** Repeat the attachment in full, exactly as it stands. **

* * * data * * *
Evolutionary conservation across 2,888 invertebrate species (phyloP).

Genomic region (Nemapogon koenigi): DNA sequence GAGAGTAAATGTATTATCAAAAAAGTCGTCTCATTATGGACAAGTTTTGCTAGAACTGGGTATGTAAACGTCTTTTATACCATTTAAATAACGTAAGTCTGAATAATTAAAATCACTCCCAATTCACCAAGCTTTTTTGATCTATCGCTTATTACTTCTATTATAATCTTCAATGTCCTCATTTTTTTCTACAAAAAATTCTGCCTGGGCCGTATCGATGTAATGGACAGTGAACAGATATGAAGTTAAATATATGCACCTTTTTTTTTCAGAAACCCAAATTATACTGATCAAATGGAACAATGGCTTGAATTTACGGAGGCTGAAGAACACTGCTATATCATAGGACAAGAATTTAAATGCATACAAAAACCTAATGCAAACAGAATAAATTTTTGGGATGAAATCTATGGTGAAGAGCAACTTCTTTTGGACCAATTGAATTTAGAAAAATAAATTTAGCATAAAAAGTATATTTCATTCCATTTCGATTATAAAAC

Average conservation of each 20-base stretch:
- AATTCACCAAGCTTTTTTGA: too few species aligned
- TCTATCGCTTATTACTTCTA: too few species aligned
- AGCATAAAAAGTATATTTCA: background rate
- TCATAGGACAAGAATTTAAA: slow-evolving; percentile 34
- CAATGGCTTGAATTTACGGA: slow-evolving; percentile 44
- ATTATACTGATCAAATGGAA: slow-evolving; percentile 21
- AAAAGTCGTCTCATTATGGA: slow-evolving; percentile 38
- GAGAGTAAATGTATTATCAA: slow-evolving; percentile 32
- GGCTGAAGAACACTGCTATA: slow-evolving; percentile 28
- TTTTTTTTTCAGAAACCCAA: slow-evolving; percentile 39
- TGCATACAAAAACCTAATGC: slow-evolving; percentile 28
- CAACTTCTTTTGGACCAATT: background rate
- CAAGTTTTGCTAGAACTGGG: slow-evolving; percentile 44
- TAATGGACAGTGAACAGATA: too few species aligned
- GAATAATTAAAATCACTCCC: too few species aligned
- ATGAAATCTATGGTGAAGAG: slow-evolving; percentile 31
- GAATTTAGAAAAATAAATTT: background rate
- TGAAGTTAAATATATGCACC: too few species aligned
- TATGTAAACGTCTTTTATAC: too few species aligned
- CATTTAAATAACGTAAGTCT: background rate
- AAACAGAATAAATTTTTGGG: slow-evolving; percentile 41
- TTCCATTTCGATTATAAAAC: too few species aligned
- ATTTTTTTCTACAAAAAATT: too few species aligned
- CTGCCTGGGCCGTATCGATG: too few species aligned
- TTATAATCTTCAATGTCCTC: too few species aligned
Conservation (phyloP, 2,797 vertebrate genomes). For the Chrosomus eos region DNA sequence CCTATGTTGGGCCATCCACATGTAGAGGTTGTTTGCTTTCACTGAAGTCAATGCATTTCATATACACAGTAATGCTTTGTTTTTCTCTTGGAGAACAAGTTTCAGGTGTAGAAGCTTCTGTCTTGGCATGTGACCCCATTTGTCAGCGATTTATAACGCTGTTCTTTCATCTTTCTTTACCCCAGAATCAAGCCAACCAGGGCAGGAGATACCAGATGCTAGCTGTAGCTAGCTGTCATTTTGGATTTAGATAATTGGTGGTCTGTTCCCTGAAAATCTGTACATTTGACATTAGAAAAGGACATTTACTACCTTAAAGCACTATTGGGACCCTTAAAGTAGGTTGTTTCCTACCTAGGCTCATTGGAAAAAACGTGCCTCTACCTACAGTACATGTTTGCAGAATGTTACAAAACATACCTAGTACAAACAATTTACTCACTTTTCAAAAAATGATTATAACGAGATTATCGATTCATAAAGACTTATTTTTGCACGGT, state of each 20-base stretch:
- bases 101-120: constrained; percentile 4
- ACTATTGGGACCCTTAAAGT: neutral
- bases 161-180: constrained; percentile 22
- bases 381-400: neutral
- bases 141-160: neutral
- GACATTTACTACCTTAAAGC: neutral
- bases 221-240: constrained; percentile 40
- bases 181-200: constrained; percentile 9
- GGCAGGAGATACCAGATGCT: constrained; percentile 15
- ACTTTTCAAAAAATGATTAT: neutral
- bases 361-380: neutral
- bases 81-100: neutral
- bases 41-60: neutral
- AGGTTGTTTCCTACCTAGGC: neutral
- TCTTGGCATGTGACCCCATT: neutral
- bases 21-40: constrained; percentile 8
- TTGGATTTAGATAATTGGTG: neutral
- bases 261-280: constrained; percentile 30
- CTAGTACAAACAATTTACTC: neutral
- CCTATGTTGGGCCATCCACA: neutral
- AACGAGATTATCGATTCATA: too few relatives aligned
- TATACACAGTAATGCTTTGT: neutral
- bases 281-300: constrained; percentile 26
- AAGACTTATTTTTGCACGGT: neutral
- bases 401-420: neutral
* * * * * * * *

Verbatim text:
Evolutionary conservation across 2,888 invertebrate species (phyloP).

Genomic region (Nemapogon koenigi): DNA sequence GAGAGTAAATGTATTATCAAAAAAGTCGTCTCATTATGGACAAGTTTTGCTAGAACTGGGTATGTAAACGTCTTTTATACCATTTAAATAACGTAAGTCTGAATAATTAAAATCACTCCCAATTCACCAAGCTTTTTTGATCTATCGCTTATTACTTCTATTATAATCTTCAATGTCCTCATTTTTTTCTACAAAAAATTCTGCCTGGGCCGTATCGATGTAATGGACAGTGAACAGATATGAAGTTAAATATATGCACCTTTTTTTTTCAGAAACCCAAATTATACTGATCAAATGGAACAATGGCTTGAATTTACGGAGGCTGAAGAACACTGCTATATCATAGGACAAGAATTTAAATGCATACAAAAACCTAATGCAAACAGAATAAATTTTTGGGATGAAATCTATGGTGAAGAGCAACTTCTTTTGGACCAATTGAATTTAGAAAAATAAATTTAGCATAAAAAGTATATTTCATTCCATTTCGATTATAAAAC

Average conservation of each 20-base stretch:
- AATTCACCAAGCTTTTTTGA: too few species aligned
- TCTATCGCTTATTACTTCTA: too few species aligned
- AGCATAAAAAGTATATTTCA: background rate
- TCATAGGACAAGAATTTAAA: slow-evolving; percentile 34
- CAATGGCTTGAATTTACGGA: slow-evolving; percentile 44
- ATTATACTGATCAAATGGAA: slow-evolving; percentile 21
- AAAAGTCGTCTCATTATGGA: slow-evolving; percentile 38
- GAGAGTAAATGTATTATCAA: slow-evolving; percentile 32
- GGCTGAAGAACACTGCTATA: slow-evolving; percentile 28
- TTTTTTTTTCAGAAACCCAA: slow-evolving; percentile 39
- TGCATACAAAAACCTAATGC: slow-evolving; percentile 28
- CAACTTCTTTTGGACCAATT: background rate
- CAAGTTTTGCTAGAACTGGG: slow-evolving; percentile 44
- TAATGGACAGTGAACAGATA: too few species aligned
- GAATAATTAAAATCACTCCC: too few species aligned
- ATGAAATCTATGGTGAAGAG: slow-evolving; percentile 31
- GAATTTAGAAAAATAAATTT: background rate
- TGAAGTTAAATATATGCACC: too few species aligned
- TATGTAAACGTCTTTTATAC: too few species aligned
- CATTTAAATAACGTAAGTCT: background rate
- AAACAGAATAAATTTTTGGG: slow-evolving; percentile 41
- TTCCATTTCGATTATAAAAC: too few species aligned
- ATTTTTTTCTACAAAAAATT: too few species aligned
- CTGCCTGGGCCGTATCGATG: too few species aligned
- TTATAATCTTCAATGTCCTC: too few species aligned
Conservation (phyloP, 2,797 vertebrate genomes). For the Chrosomus eos region DNA sequence CCTATGTTGGGCCATCCACATGTAGAGGTTGTTTGCTTTCACTGAAGTCAATGCATTTCATATACACAGTAATGCTTTGTTTTTCTCTTGGAGAACAAGTTTCAGGTGTAGAAGCTTCTGTCTTGGCATGTGACCCCATTTGTCAGCGATTTATAACGCTGTTCTTTCATCTTTCTTTACCCCAGAATCAAGCCAACCAGGGCAGGAGATACCAGATGCTAGCTGTAGCTAGCTGTCATTTTGGATTTAGATAATTGGTGGTCTGTTCCCTGAAAATCTGTACATTTGACATTAGAAAAGGACATTTACTACCTTAAAGCACTATTGGGACCCTTAAAGTAGGTTGTTTCCTACCTAGGCTCATTGGAAAAAACGTGCCTCTACCTACAGTACATGTTTGCAGAATGTTACAAAACATACCTAGTACAAACAATTTACTCACTTTTCAAAAAATGATTATAACGAGATTATCGATTCATAAAGACTTATTTTTGCACGGT, state of each 20-base stretch:
- bases 101-120: constrained; percentile 4
- ACTATTGGGACCCTTAAAGT: neutral
- bases 161-180: constrained; percentile 22
- bases 381-400: neutral
- bases 141-160: neutral
- GACATTTACTACCTTAAAGC: neutral
- bases 221-240: constrained; percentile 40
- bases 181-200: constrained; percentile 9
- GGCAGGAGATACCAGATGCT: constrained; percentile 15
- ACTTTTCAAAAAATGATTAT: neutral
- bases 361-380: neutral
- bases 81-100: neutral
- bases 41-60: neutral
- AGGTTGTTTCCTACCTAGGC: neutral
- TCTTGGCATGTGACCCCATT: neutral
- bases 21-40: constrained; percentile 8
- TTGGATTTAGATAATTGGTG: neutral
- bases 261-280: constrained; percentile 30
- CTAGTACAAACAATTTACTC: neutral
- CCTATGTTGGGCCATCCACA: neutral
- AACGAGATTATCGATTCATA: too few relatives aligned
- TATACACAGTAATGCTTTGT: neutral
- bases 281-300: constrained; percentile 26
- AAGACTTATTTTTGCACGGT: neutral
- bases 401-420: neutral